Bea lives a simple life residing in a SW London second-hand bookshop. It'd been an especially difficult year, first with Bea's uncle dying, then splitting up with Brandon, her philandering, druggie boyfriend. The shops trivial daily conversations, local faces and ordinary calm was all she desired but that was all about to change. No-one expects to bump into supernatural beings, let alone two opposing sects of a forgotten race. Bea's quiet existence turns into turmoil as she slowly starts to unravel a secret past, a lost history in which love, revenge, betrayal, magic, power and karma are not mere cycles of a soul, but a sacred journey upon a web of many possibilities. The future is not set in stone, and the choices that Bea makes ripple through the cosmos. As the secret unfolds she realises that no matter what form your soul takes there are consequences for your actions in which time has no relevance we call it karma, they call it Vororbla.
Will she cope with the heartbreak and truths revealed before her?
What would you do if your very existence came into question?
Join Bea on her journey as she uncovers the truth of her past via A Carpet of Purple Flowers.
I'm so excited, the publishing date is so close now, though it still doesn't feel real. Once I'm able to run my fingers over the glossy parts of the cover and freshly printed pages, all very perfectly packaged as a book, I think the author giggle dance will be performed. Yes folks, I may post a short video of the craziness here, lol. ;o)
Thought I'd share a few of the songs that I listened to while writing.
For a while, I've longed for some of the book characters to be immortalized via art. My own style, sadly, don't fit the images in my mind. Luckily, I came across Helga, while browsing art on Etsy, yep, an addiction of mine, while drinking crazy amounts of tea of course. :o) I loved the flowing use of watercolour, muted tones and softness of her creations. and so asked Helga to create the character 'Bea'. Above is the end creation. How perfect is she?
I adore how Helga has managed to capture the smaller details, such as, the seven-pointed star necklace, the Rumi quote tattoo, 'What you seek is seeking you', and purple flower laying on the page of a book. Oh, mist too! :o)
Historically, Lughnasadh was widely observed throughout Ireland, Scotland and the Isle of Man. Originally it was held on 1 August, or about halfway between the summer solstice and autumn equinox. However, over time the celebrations shifted to the Sundays nearest this date.
Lughnasadh is one of the four Gaelic seasonal festivals; along with Samhain, Imbolc and Beltane. It corresponds to other European harvest festivals such as the Welsh Gwyl Awst and the English Lammas.
Lughnasadh is mentioned in some of the earliest Irish literature and is believed to have pagan origins. The festival itself is named after the god Lugh. It involved great gatherings that included religious ceremonies, ritual athletic contests (most notably the Tailteann Games), feasting, matchmaking and trading.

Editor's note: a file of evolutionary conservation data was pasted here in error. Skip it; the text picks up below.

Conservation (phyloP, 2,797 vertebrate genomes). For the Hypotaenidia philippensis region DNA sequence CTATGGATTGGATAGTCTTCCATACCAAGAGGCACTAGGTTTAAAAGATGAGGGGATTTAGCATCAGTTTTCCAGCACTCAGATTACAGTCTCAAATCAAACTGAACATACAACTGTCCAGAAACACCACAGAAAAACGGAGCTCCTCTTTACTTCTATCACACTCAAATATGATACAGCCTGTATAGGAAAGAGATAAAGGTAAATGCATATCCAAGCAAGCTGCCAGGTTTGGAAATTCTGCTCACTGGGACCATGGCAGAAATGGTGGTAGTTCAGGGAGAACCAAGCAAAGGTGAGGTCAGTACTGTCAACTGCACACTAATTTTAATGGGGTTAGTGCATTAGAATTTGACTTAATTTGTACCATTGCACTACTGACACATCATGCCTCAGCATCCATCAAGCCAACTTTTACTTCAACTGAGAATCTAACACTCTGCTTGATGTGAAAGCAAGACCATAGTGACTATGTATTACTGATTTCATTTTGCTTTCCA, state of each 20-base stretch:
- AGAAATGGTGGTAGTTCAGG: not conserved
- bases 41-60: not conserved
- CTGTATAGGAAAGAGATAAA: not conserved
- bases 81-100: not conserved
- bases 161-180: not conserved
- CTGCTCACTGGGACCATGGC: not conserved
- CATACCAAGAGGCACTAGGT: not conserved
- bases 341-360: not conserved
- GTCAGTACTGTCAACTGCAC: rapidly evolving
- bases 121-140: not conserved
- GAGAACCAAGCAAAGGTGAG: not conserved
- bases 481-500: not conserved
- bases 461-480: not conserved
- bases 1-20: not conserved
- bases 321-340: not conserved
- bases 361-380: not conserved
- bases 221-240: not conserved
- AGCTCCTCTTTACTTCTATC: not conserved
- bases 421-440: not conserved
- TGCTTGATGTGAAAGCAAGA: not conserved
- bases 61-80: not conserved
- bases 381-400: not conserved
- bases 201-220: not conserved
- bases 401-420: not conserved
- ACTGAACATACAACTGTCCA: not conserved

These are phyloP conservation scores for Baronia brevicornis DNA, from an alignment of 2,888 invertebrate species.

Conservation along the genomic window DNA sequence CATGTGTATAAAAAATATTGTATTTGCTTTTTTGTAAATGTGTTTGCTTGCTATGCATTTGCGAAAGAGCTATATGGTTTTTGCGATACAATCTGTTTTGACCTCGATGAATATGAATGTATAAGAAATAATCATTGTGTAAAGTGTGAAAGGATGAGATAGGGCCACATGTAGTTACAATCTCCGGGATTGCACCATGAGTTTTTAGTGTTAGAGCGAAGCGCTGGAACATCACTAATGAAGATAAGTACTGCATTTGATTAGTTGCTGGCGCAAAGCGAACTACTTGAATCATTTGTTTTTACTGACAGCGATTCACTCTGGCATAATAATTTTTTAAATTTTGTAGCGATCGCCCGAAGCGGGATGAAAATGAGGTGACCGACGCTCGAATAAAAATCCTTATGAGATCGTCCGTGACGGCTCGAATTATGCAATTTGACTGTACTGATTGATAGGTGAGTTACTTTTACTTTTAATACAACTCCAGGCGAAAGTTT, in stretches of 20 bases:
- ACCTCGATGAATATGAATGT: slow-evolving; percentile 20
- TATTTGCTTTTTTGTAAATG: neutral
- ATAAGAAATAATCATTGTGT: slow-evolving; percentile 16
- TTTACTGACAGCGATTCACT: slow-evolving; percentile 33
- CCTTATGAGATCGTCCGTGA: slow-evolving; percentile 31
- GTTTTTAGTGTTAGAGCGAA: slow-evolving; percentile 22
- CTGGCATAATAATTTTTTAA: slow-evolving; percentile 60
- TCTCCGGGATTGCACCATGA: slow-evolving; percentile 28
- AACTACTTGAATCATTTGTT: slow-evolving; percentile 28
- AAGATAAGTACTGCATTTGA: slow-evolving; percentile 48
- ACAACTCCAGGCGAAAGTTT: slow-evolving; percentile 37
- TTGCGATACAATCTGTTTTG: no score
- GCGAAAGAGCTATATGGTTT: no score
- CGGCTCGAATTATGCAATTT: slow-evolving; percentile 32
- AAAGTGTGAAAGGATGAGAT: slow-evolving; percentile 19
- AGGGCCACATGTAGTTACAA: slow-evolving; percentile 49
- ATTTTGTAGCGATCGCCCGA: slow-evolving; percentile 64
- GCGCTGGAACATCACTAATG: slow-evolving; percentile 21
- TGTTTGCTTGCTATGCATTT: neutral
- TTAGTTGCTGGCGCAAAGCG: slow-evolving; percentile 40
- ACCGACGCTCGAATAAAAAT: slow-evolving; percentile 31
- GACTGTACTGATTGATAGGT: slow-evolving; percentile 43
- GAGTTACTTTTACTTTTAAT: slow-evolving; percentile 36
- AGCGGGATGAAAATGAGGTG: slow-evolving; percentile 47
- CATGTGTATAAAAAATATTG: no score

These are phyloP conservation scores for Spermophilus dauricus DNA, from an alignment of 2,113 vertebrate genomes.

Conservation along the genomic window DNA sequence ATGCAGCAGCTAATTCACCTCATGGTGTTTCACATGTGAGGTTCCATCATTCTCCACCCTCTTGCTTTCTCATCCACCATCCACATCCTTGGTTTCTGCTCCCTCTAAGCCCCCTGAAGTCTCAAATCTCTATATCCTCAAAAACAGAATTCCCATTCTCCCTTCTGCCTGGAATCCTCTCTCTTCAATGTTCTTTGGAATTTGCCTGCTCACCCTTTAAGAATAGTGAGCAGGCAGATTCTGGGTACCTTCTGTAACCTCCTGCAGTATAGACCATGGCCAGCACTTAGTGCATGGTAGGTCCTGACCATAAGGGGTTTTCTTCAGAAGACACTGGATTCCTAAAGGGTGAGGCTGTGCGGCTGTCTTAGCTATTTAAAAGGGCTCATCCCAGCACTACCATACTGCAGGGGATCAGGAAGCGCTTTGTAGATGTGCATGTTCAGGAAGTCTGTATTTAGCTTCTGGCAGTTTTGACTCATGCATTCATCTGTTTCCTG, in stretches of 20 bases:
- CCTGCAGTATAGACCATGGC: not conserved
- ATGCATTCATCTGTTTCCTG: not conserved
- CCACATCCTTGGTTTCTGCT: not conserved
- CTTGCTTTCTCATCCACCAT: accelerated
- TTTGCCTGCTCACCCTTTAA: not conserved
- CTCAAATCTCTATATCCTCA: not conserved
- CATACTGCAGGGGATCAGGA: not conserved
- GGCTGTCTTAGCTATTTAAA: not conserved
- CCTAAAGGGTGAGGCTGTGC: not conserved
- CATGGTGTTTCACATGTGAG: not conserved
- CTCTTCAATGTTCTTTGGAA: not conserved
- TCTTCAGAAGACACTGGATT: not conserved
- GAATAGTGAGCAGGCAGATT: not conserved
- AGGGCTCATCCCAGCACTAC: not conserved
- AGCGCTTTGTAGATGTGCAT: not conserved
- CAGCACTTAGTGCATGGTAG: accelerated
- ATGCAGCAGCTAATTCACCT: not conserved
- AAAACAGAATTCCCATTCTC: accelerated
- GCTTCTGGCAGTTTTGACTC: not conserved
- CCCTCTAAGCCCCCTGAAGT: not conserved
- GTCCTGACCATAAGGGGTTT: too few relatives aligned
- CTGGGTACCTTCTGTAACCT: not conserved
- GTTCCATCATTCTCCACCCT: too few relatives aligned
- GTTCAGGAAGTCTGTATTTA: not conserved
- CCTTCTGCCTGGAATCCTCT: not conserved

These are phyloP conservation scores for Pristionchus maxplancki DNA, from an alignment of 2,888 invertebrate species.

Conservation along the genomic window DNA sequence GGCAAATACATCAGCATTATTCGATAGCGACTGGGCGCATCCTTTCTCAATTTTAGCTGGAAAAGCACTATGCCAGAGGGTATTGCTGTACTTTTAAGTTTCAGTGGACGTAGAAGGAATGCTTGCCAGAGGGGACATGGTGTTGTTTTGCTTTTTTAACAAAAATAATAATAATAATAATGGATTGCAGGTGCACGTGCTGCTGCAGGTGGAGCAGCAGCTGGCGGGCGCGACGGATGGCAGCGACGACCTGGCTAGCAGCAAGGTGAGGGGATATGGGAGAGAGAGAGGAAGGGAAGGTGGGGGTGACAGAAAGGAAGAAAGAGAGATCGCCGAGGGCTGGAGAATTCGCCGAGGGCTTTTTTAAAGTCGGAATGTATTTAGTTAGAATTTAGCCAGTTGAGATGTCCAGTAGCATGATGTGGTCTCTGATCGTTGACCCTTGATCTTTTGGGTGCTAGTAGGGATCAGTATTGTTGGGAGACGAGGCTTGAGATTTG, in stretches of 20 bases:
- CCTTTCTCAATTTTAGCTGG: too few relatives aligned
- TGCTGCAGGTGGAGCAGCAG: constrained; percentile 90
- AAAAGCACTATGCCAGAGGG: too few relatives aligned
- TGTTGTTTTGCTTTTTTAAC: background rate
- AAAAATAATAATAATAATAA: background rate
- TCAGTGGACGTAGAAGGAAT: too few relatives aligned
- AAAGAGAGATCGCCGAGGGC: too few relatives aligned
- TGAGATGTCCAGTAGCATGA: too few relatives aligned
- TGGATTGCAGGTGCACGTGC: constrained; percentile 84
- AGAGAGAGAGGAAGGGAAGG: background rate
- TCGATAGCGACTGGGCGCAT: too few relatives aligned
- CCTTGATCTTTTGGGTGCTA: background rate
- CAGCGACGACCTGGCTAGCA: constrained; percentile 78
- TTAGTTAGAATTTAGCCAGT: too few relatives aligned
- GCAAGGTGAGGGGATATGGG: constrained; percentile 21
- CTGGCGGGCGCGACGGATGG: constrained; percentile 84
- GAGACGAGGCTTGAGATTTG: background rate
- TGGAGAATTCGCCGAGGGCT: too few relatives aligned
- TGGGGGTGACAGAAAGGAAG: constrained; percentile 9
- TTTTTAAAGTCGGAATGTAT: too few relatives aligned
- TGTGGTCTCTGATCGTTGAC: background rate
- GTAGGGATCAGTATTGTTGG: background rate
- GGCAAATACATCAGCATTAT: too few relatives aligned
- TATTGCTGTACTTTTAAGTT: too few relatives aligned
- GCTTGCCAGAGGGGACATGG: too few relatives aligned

In Welsh (Cymraeg), the day is known as Calan Awst, originally a Latin term, the Calends of August in English.
August 1 is also Lammas Day (Anglo-Saxon hlaf-mas, "loaf-mass"), the festival of the wheat harvest, and is the first harvest festival of the year. On this day it was customary to bring to church a loaf made from the new crop, which began to be harvested at Lammastide.
In medieval times the feast was sometimes known in England and Scotland as the "Gule of August", but the meaning of "gule" is unclear.
In Shakespeare's Romeo and Juliet (1.3.19) it is observed of Juliet, "Come Lammas Eve at night shall she [Juliet] be fourteen." Since Juliet was born Lammas eve, she came before the harvest festival, which is significant since her life ended before she could reap what she had sown and enjoy the bounty of the harvest, in this case full consummation and enjoyment of her love with Romeo.
In parts of the British Isles, the Lammas festival, or Lughnasadh, was celebrated with the baking of a cake made from the first harvested grains. While today we don’t typically harvest our own wheat, oats, barley or corn – unless you’re hardy enough to be a farmer – we can still take advantage of this tradition and bake one of these seasonal goodies, which were called Lunastain cakes. It takes its name from the Scottish word from Lammastide, lunastain.
Keep in mind that although the word “cake” conjures up images of sweet baked goods, originally it was used to mean any baked item made from grains, so your Lunastain cake can be either sweet or savory, depending on your preference. In other words, it can be similar to a traditional sweet cake, or it can be more bread-like. The choice is up to you.
Typically, the Lunastain cake was made from oats, and was called a bannock. Much like the bannocks that were served around Beltane, it was baked and then fried or toasted, and sometimes topped with freshly churned cream butter. However, the recipes vary from one region to the next, because the ingredients and methods were based upon what was handy and available.